“The lack of phone lines and the continuous shelling have made communication between fighters in different towns difficult. When we watched reports on TV about fierce clashes in the neighbouring town, many of our fighters went there to fight along,” Mohammad, another fighter in Heesh, told us.
“But nobody came to help us because nobody knew about us”.
While different battalions are eager for media exposure and a lot of residents want to show the world the humanitarian catastrophe they are enduring, some locals in Idlib province are growing sick and tired of the media.
In the nearby town of al-Bara, we filmed children who started working in a vegetable shop after their schools were closed.
The father welcomed our crew. I sat silent near him on the sidewalk waiting for my colleague to finish filming.
A few minutes later, the father- who probably thought I was a foreigner who did not speak Arabic – told his friend: “We have reached a level where we are allowing our children to be filmed so that the world can feel our pain. But the footage has become a tool for the opposition living outside to beg for money.”
“I just want this whole situation to end,” he said.
“Allah Ykhalisna, Allah Ykhalisna (May Allah get us out of this situation)”.
Basma Atassi is a journalist covering the Middle East. Before joining Al Jazeera, she was an assistant editor at Carnegie Endowment in Beirut.
Rebels overran Friday morning Taftanaz airbase, the largest in northern Syria, after several days of fierce combat, the Syrian Observatory for Human Rights said.
“The fighting at Taftanaz military airport ended at 11:00 am (0900 GMT) and the base is entirely in rebel hands,” said Observatory director Rami Abdel Rahman.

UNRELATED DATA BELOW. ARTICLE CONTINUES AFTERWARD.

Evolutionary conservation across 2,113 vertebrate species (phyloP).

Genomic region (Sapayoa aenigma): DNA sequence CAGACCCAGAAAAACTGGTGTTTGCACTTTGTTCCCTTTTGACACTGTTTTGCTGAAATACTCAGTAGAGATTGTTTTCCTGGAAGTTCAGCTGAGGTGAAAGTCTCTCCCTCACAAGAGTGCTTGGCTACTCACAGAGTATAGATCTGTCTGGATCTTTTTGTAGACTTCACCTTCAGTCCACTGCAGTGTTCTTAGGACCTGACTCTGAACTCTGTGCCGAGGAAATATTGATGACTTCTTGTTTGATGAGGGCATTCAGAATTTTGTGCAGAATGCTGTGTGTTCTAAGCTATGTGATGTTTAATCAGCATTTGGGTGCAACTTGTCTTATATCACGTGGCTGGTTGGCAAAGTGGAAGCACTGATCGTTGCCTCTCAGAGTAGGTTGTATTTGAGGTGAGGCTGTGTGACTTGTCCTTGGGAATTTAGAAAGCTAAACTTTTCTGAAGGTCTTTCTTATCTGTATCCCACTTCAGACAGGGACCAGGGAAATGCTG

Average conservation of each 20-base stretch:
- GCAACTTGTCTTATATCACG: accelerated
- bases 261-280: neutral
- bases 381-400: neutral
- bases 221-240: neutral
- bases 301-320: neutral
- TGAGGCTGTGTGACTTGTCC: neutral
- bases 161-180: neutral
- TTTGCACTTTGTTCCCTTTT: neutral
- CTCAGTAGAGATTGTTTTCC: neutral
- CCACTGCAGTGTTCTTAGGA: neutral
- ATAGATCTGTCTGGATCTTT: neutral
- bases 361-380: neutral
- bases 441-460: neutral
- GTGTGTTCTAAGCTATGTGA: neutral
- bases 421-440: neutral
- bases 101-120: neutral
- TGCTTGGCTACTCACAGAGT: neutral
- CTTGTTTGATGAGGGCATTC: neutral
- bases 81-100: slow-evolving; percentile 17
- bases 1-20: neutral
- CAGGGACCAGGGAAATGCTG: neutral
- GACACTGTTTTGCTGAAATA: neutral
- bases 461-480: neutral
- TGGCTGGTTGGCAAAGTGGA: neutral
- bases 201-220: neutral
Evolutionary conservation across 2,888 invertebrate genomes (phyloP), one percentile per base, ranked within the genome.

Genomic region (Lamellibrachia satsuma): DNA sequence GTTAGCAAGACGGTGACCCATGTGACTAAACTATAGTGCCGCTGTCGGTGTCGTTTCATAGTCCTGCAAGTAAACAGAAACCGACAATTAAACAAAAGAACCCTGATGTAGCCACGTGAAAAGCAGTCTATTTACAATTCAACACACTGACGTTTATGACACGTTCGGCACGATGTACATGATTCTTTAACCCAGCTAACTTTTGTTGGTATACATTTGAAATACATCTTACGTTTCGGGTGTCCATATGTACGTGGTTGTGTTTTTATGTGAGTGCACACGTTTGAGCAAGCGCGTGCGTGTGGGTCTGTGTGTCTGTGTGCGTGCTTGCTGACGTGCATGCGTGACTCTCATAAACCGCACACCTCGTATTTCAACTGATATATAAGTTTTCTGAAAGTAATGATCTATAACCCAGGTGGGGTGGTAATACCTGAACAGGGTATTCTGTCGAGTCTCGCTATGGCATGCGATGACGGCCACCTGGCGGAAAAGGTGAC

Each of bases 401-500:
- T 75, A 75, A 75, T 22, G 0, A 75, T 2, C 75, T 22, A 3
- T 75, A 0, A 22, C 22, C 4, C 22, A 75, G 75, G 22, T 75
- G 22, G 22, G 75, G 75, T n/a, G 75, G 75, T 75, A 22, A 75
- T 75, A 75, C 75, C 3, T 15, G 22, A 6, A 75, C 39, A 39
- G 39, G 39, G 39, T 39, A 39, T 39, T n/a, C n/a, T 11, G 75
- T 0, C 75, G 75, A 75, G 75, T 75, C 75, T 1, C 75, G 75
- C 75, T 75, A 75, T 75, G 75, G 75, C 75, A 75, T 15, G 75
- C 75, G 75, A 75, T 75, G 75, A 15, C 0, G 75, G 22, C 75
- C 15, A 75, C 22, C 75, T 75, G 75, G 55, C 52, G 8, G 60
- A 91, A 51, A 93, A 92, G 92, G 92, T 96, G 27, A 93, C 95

“Many regime forces have been killed and most of the soldiers and officers fled at dawn,” he told AFP by phone.
“This is the largest airbase to be seized since the revolt began” nearly 22 months ago, said Abdel Rahman.
In previous months, the rebels have taken control of the Hamdan airport in Albu Kamal on the Iraqi border in the east, and the Marj al-Sultan military airport in Damascus province.
The assault on Taftanaz was led by jihadist fighters from Al-Nusra Front, Ahrar al-Sham and Islamic Vanguard battalions, as well as other rebel groups, the Observatory said.
The rebels seized several military vehicles and a major weapons depot.
The government forces, however, managed to pull out most of the 60 helicopters deployed in the airbase, leaving behind 20 choppers that are no longer in working condition, the Observatory said.
Regime warplanes launched air raids Thursday on a military airbase in northwest Syria to try to dislodge rebels who have seized more than half of the compound amid fierce clashes on the ground, a watchdog said.
The strikes on Taftanaz military airport came after the hardline Ahrar al-Sham and Al-Nusra Front battalions stormed it on Wednesday following a protracted siege, the Syrian Observatory for Human Rights said.
Fighting continued inside the airbase on Thursday near the main buildings as warplanes and helicopters bombed the airport and surrounding areas, the watchdog said.
The insurgents had already seized a weapons depot and captured 13 troops, including an officer, the Observatory said, adding that 11 militiamen loyal to the regime of Bashar al-Assad were reportedly taken prisoner.
According to the watchdog, the rebels also seized 16 to 20 aircraft, but they had been damaged during the clashes or disabled and were not airworthy.